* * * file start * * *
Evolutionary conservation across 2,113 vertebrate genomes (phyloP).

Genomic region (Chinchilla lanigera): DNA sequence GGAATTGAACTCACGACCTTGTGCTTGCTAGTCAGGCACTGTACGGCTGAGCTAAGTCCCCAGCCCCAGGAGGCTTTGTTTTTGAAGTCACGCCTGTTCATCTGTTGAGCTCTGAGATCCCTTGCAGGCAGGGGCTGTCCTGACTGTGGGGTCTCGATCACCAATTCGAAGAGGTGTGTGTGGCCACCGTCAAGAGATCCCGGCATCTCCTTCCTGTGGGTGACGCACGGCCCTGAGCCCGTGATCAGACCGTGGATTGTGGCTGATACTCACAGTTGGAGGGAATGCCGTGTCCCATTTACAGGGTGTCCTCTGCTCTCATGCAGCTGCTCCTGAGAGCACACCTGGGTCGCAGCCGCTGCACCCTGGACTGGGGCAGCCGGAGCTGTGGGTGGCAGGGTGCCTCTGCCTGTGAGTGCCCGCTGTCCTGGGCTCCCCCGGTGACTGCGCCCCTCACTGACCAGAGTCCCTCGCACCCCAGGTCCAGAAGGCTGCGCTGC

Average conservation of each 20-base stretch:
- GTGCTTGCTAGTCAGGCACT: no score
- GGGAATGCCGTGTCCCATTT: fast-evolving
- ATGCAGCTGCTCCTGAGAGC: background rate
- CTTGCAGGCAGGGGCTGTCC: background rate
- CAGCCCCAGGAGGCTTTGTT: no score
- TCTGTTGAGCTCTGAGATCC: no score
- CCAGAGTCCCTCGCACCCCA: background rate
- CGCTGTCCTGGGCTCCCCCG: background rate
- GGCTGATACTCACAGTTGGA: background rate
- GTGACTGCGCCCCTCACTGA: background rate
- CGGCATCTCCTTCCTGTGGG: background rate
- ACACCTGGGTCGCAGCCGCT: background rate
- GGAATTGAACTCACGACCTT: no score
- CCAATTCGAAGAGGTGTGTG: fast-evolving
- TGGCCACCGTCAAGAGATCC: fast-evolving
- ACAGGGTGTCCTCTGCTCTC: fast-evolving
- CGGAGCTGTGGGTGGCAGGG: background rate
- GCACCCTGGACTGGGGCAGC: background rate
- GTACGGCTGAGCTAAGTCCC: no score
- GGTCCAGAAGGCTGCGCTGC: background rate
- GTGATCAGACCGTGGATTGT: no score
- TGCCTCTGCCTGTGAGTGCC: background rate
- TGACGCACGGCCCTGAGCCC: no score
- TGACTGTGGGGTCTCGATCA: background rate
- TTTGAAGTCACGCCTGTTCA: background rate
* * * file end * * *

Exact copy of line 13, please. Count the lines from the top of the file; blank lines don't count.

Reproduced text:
- GTGACTGCGCCCCTCACTGA: background rate